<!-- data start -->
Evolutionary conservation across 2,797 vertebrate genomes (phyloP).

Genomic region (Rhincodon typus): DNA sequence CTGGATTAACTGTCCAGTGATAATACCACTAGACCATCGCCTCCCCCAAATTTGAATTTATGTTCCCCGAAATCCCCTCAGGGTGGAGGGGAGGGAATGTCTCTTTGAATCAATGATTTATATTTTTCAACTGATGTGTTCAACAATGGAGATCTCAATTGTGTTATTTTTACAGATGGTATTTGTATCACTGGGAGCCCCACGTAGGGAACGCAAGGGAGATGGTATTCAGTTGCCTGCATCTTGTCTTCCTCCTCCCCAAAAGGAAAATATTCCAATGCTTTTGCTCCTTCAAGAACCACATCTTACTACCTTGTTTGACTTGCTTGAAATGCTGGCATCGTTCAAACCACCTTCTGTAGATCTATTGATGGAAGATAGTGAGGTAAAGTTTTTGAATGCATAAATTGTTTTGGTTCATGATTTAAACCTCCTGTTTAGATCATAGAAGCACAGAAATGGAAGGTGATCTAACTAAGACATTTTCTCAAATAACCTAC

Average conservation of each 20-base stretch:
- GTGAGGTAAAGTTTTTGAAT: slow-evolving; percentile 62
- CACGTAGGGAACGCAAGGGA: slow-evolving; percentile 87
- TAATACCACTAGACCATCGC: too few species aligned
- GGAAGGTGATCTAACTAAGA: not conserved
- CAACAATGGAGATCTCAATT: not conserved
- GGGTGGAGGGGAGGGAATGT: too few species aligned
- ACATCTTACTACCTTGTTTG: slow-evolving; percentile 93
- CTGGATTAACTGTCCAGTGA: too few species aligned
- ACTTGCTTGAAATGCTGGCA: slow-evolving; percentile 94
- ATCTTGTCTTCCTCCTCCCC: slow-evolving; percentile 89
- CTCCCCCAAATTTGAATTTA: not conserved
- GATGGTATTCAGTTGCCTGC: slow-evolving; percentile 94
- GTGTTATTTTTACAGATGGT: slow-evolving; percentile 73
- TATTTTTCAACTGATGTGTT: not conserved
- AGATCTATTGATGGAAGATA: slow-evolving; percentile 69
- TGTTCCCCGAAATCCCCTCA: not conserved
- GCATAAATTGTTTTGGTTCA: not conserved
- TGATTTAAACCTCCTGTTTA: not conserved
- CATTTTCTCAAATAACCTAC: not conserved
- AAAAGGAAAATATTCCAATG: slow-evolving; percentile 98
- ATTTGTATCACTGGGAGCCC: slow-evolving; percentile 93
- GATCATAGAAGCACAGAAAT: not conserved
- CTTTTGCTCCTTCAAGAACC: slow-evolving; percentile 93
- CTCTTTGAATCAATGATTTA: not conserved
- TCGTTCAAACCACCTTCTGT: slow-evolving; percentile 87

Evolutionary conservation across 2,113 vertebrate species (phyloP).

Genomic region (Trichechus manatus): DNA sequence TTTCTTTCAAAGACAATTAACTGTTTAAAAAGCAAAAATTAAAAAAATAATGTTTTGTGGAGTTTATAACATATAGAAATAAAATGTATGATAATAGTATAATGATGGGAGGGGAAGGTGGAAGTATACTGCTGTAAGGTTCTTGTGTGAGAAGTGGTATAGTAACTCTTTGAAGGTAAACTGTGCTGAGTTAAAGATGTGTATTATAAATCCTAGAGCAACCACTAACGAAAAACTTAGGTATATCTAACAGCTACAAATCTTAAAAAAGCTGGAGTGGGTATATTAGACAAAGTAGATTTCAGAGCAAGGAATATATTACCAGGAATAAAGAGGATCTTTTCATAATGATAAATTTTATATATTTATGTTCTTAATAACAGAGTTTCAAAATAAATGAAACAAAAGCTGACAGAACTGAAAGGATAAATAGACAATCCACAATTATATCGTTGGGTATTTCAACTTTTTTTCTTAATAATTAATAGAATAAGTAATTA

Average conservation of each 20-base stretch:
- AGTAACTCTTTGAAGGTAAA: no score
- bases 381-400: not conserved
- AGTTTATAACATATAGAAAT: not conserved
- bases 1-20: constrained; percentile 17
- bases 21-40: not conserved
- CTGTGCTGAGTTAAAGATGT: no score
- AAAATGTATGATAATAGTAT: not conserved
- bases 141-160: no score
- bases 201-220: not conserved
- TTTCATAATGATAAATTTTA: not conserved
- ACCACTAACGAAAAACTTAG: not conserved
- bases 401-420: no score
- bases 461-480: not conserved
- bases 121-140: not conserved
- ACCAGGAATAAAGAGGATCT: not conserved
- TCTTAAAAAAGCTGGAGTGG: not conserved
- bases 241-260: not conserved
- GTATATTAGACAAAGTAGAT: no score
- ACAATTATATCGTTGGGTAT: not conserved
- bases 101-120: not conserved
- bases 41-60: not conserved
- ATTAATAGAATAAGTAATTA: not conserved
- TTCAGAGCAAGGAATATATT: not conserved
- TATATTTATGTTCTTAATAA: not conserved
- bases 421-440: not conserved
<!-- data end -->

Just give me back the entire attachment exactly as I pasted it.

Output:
Evolutionary conservation across 2,797 vertebrate genomes (phyloP).

Genomic region (Rhincodon typus): DNA sequence CTGGATTAACTGTCCAGTGATAATACCACTAGACCATCGCCTCCCCCAAATTTGAATTTATGTTCCCCGAAATCCCCTCAGGGTGGAGGGGAGGGAATGTCTCTTTGAATCAATGATTTATATTTTTCAACTGATGTGTTCAACAATGGAGATCTCAATTGTGTTATTTTTACAGATGGTATTTGTATCACTGGGAGCCCCACGTAGGGAACGCAAGGGAGATGGTATTCAGTTGCCTGCATCTTGTCTTCCTCCTCCCCAAAAGGAAAATATTCCAATGCTTTTGCTCCTTCAAGAACCACATCTTACTACCTTGTTTGACTTGCTTGAAATGCTGGCATCGTTCAAACCACCTTCTGTAGATCTATTGATGGAAGATAGTGAGGTAAAGTTTTTGAATGCATAAATTGTTTTGGTTCATGATTTAAACCTCCTGTTTAGATCATAGAAGCACAGAAATGGAAGGTGATCTAACTAAGACATTTTCTCAAATAACCTAC

Average conservation of each 20-base stretch:
- GTGAGGTAAAGTTTTTGAAT: slow-evolving; percentile 62
- CACGTAGGGAACGCAAGGGA: slow-evolving; percentile 87
- TAATACCACTAGACCATCGC: too few species aligned
- GGAAGGTGATCTAACTAAGA: not conserved
- CAACAATGGAGATCTCAATT: not conserved
- GGGTGGAGGGGAGGGAATGT: too few species aligned
- ACATCTTACTACCTTGTTTG: slow-evolving; percentile 93
- CTGGATTAACTGTCCAGTGA: too few species aligned
- ACTTGCTTGAAATGCTGGCA: slow-evolving; percentile 94
- ATCTTGTCTTCCTCCTCCCC: slow-evolving; percentile 89
- CTCCCCCAAATTTGAATTTA: not conserved
- GATGGTATTCAGTTGCCTGC: slow-evolving; percentile 94
- GTGTTATTTTTACAGATGGT: slow-evolving; percentile 73
- TATTTTTCAACTGATGTGTT: not conserved
- AGATCTATTGATGGAAGATA: slow-evolving; percentile 69
- TGTTCCCCGAAATCCCCTCA: not conserved
- GCATAAATTGTTTTGGTTCA: not conserved
- TGATTTAAACCTCCTGTTTA: not conserved
- CATTTTCTCAAATAACCTAC: not conserved
- AAAAGGAAAATATTCCAATG: slow-evolving; percentile 98
- ATTTGTATCACTGGGAGCCC: slow-evolving; percentile 93
- GATCATAGAAGCACAGAAAT: not conserved
- CTTTTGCTCCTTCAAGAACC: slow-evolving; percentile 93
- CTCTTTGAATCAATGATTTA: not conserved
- TCGTTCAAACCACCTTCTGT: slow-evolving; percentile 87

Evolutionary conservation across 2,113 vertebrate species (phyloP).

Genomic region (Trichechus manatus): DNA sequence TTTCTTTCAAAGACAATTAACTGTTTAAAAAGCAAAAATTAAAAAAATAATGTTTTGTGGAGTTTATAACATATAGAAATAAAATGTATGATAATAGTATAATGATGGGAGGGGAAGGTGGAAGTATACTGCTGTAAGGTTCTTGTGTGAGAAGTGGTATAGTAACTCTTTGAAGGTAAACTGTGCTGAGTTAAAGATGTGTATTATAAATCCTAGAGCAACCACTAACGAAAAACTTAGGTATATCTAACAGCTACAAATCTTAAAAAAGCTGGAGTGGGTATATTAGACAAAGTAGATTTCAGAGCAAGGAATATATTACCAGGAATAAAGAGGATCTTTTCATAATGATAAATTTTATATATTTATGTTCTTAATAACAGAGTTTCAAAATAAATGAAACAAAAGCTGACAGAACTGAAAGGATAAATAGACAATCCACAATTATATCGTTGGGTATTTCAACTTTTTTTCTTAATAATTAATAGAATAAGTAATTA

Average conservation of each 20-base stretch:
- AGTAACTCTTTGAAGGTAAA: no score
- bases 381-400: not conserved
- AGTTTATAACATATAGAAAT: not conserved
- bases 1-20: constrained; percentile 17
- bases 21-40: not conserved
- CTGTGCTGAGTTAAAGATGT: no score
- AAAATGTATGATAATAGTAT: not conserved
- bases 141-160: no score
- bases 201-220: not conserved
- TTTCATAATGATAAATTTTA: not conserved
- ACCACTAACGAAAAACTTAG: not conserved
- bases 401-420: no score
- bases 461-480: not conserved
- bases 121-140: not conserved
- ACCAGGAATAAAGAGGATCT: not conserved
- TCTTAAAAAAGCTGGAGTGG: not conserved
- bases 241-260: not conserved
- GTATATTAGACAAAGTAGAT: no score
- ACAATTATATCGTTGGGTAT: not conserved
- bases 101-120: not conserved
- bases 41-60: not conserved
- ATTAATAGAATAAGTAATTA: not conserved
- TTCAGAGCAAGGAATATATT: not conserved
- TATATTTATGTTCTTAATAA: not conserved
- bases 421-440: not conserved